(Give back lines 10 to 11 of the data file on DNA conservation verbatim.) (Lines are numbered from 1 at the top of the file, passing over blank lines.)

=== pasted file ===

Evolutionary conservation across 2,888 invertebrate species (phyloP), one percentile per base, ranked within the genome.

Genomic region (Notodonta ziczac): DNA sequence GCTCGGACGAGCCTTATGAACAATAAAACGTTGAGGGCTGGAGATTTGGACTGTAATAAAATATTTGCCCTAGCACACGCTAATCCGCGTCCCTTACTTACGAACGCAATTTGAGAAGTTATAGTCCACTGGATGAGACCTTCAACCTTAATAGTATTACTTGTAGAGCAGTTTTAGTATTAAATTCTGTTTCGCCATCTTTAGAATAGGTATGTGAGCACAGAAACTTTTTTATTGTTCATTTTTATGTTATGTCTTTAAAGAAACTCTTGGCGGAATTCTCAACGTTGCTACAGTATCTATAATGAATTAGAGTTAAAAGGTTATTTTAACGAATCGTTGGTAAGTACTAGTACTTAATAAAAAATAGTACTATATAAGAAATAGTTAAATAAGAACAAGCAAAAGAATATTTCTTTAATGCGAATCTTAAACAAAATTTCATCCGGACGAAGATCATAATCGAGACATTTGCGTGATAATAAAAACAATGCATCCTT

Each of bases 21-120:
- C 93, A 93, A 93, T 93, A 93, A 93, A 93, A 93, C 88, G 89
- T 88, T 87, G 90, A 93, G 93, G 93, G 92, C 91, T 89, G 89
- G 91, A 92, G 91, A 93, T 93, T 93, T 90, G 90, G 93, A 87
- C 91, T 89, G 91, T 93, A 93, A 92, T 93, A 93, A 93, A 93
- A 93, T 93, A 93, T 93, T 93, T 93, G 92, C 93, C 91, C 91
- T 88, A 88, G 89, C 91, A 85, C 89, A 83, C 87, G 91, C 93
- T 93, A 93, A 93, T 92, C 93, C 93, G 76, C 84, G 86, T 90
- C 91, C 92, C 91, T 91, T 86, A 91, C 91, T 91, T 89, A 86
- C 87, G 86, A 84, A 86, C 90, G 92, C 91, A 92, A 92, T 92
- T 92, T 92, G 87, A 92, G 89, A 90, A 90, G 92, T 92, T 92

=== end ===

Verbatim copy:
- T 93, A 93, A 93, T 92, C 93, C 93, G 76, C 84, G 86, T 90
- C 91, C 92, C 91, T 91, T 86, A 91, C 91, T 91, T 89, A 86